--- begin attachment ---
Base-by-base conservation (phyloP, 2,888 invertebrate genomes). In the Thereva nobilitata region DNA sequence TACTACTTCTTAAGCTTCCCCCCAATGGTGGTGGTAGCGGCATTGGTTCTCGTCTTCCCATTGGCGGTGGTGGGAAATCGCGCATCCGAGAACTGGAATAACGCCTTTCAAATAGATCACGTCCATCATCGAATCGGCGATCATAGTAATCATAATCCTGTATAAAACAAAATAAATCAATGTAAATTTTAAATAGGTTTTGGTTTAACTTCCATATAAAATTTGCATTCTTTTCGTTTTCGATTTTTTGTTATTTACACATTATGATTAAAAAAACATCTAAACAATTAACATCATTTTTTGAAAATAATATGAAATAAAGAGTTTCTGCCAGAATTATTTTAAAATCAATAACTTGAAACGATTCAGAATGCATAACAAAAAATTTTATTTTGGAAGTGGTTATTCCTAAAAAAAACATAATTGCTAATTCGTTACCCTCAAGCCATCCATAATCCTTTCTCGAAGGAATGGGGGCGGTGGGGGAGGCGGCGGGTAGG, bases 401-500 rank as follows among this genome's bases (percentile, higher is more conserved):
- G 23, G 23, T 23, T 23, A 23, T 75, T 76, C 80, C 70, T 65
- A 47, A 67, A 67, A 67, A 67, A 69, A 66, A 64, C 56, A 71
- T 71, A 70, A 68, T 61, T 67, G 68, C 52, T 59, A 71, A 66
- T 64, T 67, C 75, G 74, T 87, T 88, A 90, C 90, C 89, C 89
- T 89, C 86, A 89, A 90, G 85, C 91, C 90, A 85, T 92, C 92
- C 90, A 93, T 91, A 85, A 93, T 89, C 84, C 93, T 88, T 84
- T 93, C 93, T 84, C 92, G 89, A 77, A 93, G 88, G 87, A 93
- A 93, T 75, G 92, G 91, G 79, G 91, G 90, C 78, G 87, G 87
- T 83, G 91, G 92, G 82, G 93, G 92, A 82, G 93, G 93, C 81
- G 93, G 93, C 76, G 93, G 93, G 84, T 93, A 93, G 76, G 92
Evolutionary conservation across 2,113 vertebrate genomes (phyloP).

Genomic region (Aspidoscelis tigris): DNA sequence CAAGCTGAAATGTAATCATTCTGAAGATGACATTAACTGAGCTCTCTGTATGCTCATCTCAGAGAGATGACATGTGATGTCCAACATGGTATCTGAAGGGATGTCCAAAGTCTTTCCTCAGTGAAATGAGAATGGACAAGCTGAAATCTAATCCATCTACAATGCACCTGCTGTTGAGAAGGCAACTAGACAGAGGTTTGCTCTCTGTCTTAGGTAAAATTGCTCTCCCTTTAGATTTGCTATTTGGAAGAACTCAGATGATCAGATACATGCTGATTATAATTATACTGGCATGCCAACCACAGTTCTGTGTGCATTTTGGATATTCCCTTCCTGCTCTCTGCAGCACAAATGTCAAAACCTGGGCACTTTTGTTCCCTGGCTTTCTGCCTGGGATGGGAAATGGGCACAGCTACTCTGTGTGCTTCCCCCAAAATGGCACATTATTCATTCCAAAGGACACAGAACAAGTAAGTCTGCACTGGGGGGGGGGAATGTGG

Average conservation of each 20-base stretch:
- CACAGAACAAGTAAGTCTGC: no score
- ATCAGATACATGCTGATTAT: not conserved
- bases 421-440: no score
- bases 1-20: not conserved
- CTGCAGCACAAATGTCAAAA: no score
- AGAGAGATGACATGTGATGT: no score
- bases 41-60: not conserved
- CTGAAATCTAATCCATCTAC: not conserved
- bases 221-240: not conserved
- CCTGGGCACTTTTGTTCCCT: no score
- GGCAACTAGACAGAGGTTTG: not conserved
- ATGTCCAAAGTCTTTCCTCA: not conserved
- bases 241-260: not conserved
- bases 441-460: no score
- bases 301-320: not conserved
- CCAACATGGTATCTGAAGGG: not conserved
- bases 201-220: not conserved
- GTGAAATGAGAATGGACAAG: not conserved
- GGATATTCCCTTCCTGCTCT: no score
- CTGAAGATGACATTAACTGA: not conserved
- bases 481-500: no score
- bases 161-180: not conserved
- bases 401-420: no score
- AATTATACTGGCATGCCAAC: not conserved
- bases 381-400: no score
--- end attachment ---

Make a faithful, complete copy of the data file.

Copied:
Base-by-base conservation (phyloP, 2,888 invertebrate genomes). In the Thereva nobilitata region DNA sequence TACTACTTCTTAAGCTTCCCCCCAATGGTGGTGGTAGCGGCATTGGTTCTCGTCTTCCCATTGGCGGTGGTGGGAAATCGCGCATCCGAGAACTGGAATAACGCCTTTCAAATAGATCACGTCCATCATCGAATCGGCGATCATAGTAATCATAATCCTGTATAAAACAAAATAAATCAATGTAAATTTTAAATAGGTTTTGGTTTAACTTCCATATAAAATTTGCATTCTTTTCGTTTTCGATTTTTTGTTATTTACACATTATGATTAAAAAAACATCTAAACAATTAACATCATTTTTTGAAAATAATATGAAATAAAGAGTTTCTGCCAGAATTATTTTAAAATCAATAACTTGAAACGATTCAGAATGCATAACAAAAAATTTTATTTTGGAAGTGGTTATTCCTAAAAAAAACATAATTGCTAATTCGTTACCCTCAAGCCATCCATAATCCTTTCTCGAAGGAATGGGGGCGGTGGGGGAGGCGGCGGGTAGG, bases 401-500 rank as follows among this genome's bases (percentile, higher is more conserved):
- G 23, G 23, T 23, T 23, A 23, T 75, T 76, C 80, C 70, T 65
- A 47, A 67, A 67, A 67, A 67, A 69, A 66, A 64, C 56, A 71
- T 71, A 70, A 68, T 61, T 67, G 68, C 52, T 59, A 71, A 66
- T 64, T 67, C 75, G 74, T 87, T 88, A 90, C 90, C 89, C 89
- T 89, C 86, A 89, A 90, G 85, C 91, C 90, A 85, T 92, C 92
- C 90, A 93, T 91, A 85, A 93, T 89, C 84, C 93, T 88, T 84
- T 93, C 93, T 84, C 92, G 89, A 77, A 93, G 88, G 87, A 93
- A 93, T 75, G 92, G 91, G 79, G 91, G 90, C 78, G 87, G 87
- T 83, G 91, G 92, G 82, G 93, G 92, A 82, G 93, G 93, C 81
- G 93, G 93, C 76, G 93, G 93, G 84, T 93, A 93, G 76, G 92
Evolutionary conservation across 2,113 vertebrate genomes (phyloP).

Genomic region (Aspidoscelis tigris): DNA sequence CAAGCTGAAATGTAATCATTCTGAAGATGACATTAACTGAGCTCTCTGTATGCTCATCTCAGAGAGATGACATGTGATGTCCAACATGGTATCTGAAGGGATGTCCAAAGTCTTTCCTCAGTGAAATGAGAATGGACAAGCTGAAATCTAATCCATCTACAATGCACCTGCTGTTGAGAAGGCAACTAGACAGAGGTTTGCTCTCTGTCTTAGGTAAAATTGCTCTCCCTTTAGATTTGCTATTTGGAAGAACTCAGATGATCAGATACATGCTGATTATAATTATACTGGCATGCCAACCACAGTTCTGTGTGCATTTTGGATATTCCCTTCCTGCTCTCTGCAGCACAAATGTCAAAACCTGGGCACTTTTGTTCCCTGGCTTTCTGCCTGGGATGGGAAATGGGCACAGCTACTCTGTGTGCTTCCCCCAAAATGGCACATTATTCATTCCAAAGGACACAGAACAAGTAAGTCTGCACTGGGGGGGGGGAATGTGG

Average conservation of each 20-base stretch:
- CACAGAACAAGTAAGTCTGC: no score
- ATCAGATACATGCTGATTAT: not conserved
- bases 421-440: no score
- bases 1-20: not conserved
- CTGCAGCACAAATGTCAAAA: no score
- AGAGAGATGACATGTGATGT: no score
- bases 41-60: not conserved
- CTGAAATCTAATCCATCTAC: not conserved
- bases 221-240: not conserved
- CCTGGGCACTTTTGTTCCCT: no score
- GGCAACTAGACAGAGGTTTG: not conserved
- ATGTCCAAAGTCTTTCCTCA: not conserved
- bases 241-260: not conserved
- bases 441-460: no score
- bases 301-320: not conserved
- CCAACATGGTATCTGAAGGG: not conserved
- bases 201-220: not conserved
- GTGAAATGAGAATGGACAAG: not conserved
- GGATATTCCCTTCCTGCTCT: no score
- CTGAAGATGACATTAACTGA: not conserved
- bases 481-500: no score
- bases 161-180: not conserved
- bases 401-420: no score
- AATTATACTGGCATGCCAAC: not conserved
- bases 381-400: no score